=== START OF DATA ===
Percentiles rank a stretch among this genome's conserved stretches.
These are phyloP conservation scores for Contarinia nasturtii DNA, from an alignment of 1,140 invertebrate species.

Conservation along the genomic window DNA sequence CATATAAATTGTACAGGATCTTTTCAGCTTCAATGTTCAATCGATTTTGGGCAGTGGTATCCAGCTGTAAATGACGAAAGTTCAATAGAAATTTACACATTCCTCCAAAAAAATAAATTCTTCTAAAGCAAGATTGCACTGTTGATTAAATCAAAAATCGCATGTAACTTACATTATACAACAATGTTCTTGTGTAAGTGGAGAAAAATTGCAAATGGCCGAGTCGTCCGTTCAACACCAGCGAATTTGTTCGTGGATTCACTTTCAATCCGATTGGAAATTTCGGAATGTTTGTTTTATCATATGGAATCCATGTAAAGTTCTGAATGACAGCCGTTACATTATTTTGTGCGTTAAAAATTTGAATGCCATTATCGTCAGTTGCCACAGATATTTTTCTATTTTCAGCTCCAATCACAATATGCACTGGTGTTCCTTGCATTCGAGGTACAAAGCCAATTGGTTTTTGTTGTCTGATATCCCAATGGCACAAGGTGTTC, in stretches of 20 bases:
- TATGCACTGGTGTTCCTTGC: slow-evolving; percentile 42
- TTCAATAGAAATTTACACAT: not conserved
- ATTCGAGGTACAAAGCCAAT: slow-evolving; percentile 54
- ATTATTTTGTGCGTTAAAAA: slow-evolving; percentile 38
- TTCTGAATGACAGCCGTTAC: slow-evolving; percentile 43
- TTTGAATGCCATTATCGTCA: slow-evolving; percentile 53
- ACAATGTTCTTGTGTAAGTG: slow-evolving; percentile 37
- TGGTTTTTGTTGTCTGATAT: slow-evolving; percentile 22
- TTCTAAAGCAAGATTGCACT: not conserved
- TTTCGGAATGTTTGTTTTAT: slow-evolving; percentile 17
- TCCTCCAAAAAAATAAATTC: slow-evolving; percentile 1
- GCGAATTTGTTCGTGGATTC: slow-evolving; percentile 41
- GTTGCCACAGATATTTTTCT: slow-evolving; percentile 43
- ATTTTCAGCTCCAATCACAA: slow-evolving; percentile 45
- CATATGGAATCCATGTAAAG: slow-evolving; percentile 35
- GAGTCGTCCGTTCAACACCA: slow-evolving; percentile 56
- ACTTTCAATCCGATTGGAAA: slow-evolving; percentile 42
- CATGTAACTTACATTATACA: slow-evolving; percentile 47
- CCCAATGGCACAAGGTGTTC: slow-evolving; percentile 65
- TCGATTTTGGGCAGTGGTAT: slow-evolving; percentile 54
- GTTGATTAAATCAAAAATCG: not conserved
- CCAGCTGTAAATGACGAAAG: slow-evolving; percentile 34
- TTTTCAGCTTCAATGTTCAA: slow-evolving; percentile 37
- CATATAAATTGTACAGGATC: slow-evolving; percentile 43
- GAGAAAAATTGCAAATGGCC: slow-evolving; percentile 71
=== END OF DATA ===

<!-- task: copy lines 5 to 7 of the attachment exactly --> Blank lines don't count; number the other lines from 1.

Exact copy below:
- TTCAATAGAAATTTACACAT: not conserved
- ATTCGAGGTACAAAGCCAAT: slow-evolving; percentile 54
- ATTATTTTGTGCGTTAAAAA: slow-evolving; percentile 38